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Give me Liberty or give me death

Long Island owner Frank Boulton must have borrowed Patrick Henry’s famous words when the Atlantic League decided to realign its divisions this offseason.

I say that because a quick perusal of the signings made by the league’s eight teams leaves us with one conclusion: The Freedom Division looks stacked when compared with its Liberty counterpart.

In my view, as the teams are assembled right now, the top teams in the league are Somerset, York, Long Island and Lancaster — in no particular order. And the Patriots, Revs and Barnstormers are all in the Freedom Division with defending league champion Newark mixed in, no less. (Check out every team’s signings on this Atlantic League Baseball News page)

It’s a very distinct possibility that a solid team could be left out of the 2008 playoffs entirely, even with the first- and second-half division champion system in place.

As we all recall, the new alignment was created to protect rivalries (York/Lancaster, Long Island/Bridgeport, for example), but it could also end up causing some very interesting scenarios at the end of the year. Of course, I want to reiterate that it is still early and things could change easily — even tomorrow, as we learned with Steve Schmoll — but right now I don’t think there’s any question the league’s strength lies within the Freedom Division. Maybe Todd Marlin (Bridgeport), Butch Hobson (Southern Maryland) and David Keller (Camden) will make me revisit that statement in the near future.

On the flip side of the argument, the division realignment could still work wonders. York’s games with Lancaster are going to be that much more meaningful, and the Revs will have to figure out Somerset — the class of the league year-in-and-year-out — pretty quickly. They also will need to improve upon last year’s atrocious record against the Bears (3-15). I’m still wondering how that one happened.

Anyway, although it appears three of the league’s top teams are stuck in the same division, we’ll have to see if that ends up being a bad thing. Either way, the Freedom Division race should be pretty exciting this summer.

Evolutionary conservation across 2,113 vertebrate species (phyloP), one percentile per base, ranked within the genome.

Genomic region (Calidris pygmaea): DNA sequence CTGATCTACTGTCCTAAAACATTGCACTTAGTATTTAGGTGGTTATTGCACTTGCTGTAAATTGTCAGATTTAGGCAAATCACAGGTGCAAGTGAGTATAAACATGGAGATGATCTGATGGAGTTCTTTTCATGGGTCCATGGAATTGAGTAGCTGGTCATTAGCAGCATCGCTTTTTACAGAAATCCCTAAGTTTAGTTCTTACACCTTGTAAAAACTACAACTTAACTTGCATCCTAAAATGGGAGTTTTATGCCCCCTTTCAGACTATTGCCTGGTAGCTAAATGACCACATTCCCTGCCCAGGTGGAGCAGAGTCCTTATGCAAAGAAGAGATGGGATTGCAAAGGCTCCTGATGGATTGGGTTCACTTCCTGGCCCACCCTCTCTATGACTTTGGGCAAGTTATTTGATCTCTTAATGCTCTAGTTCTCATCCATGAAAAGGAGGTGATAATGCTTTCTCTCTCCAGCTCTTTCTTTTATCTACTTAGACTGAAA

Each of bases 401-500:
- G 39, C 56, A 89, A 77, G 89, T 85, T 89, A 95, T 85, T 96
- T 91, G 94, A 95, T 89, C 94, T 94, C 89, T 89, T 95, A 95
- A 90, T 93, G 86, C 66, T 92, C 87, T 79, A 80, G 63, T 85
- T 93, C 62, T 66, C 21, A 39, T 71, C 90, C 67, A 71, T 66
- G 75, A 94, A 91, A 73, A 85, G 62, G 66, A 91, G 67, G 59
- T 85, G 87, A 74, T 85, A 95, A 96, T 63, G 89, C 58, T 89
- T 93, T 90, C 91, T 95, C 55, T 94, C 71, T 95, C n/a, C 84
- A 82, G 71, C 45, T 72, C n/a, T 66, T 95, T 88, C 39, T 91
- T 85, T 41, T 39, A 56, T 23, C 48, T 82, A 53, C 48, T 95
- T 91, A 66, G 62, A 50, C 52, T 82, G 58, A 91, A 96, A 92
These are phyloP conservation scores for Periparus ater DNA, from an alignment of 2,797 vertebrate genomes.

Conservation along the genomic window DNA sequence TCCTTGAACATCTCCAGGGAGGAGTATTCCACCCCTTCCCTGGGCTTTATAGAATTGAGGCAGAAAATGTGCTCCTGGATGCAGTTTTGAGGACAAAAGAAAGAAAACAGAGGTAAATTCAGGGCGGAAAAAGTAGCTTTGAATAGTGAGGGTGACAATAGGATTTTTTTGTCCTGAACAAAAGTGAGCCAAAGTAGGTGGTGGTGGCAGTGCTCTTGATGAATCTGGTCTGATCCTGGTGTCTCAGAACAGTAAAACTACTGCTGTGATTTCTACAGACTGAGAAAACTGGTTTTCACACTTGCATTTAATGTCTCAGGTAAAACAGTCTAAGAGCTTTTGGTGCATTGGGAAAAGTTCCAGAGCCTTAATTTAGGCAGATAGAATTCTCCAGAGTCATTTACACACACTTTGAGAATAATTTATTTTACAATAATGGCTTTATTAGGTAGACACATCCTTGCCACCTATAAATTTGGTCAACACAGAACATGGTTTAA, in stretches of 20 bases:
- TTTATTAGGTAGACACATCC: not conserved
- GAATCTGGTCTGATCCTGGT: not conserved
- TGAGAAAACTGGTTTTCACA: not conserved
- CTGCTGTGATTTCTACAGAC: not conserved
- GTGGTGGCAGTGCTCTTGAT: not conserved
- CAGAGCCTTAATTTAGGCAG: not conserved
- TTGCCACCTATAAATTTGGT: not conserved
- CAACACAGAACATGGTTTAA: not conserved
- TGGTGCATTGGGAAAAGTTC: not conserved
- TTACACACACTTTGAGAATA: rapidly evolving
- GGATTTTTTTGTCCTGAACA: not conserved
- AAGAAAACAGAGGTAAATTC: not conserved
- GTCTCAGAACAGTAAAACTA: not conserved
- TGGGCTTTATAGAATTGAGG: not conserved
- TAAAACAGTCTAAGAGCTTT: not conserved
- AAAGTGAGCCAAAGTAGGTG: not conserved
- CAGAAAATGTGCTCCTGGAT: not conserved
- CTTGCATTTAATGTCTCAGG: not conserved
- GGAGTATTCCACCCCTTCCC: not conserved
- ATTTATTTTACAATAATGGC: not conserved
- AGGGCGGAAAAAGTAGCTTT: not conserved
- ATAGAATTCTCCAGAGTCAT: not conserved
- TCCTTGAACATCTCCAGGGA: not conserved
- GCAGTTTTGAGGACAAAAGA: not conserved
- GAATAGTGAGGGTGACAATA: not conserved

4 Responses

  1. I’ve been wondering why they didn’t just divide the teams geographically?

    The league could have a NY metro division or “northern” division with Long Island, Bridgeport, Newark, and Somerset and a “southern” division with York, Lancaster, Camden, and Southern Maryland.

    It actually divides up pretty nicely this way. They could play an unbalanced schedule with a few more divisional games than non-divisional games, and it would cut down on the travel a little bit.

    This would also be a more organic way to develop some genuine rivalries instead of manufacturing them with shiny cups and silly mayor versus mayor bets.

  2. The problem with an unbalanced schedule is you will eventually have a year in which one division is insanely better than the other. I think this type of schedule would work best if the league added another four teams or so.

    I think the jury is still out on the new realignment. If Somerset wins the first half and York and Lancaster are battling down to the final days of the season for a playoff berth, the race could get really interesting.

  3. The divisions formed this way does alleviate of the problem of all of the “South” teams being owned by the same company. I will take the unbalanced look over the “monopoly” division

  4. Very true and something I neglected to mention in the initial post. Moving around the ODP franchises was the main reason for the realignment in the first place.

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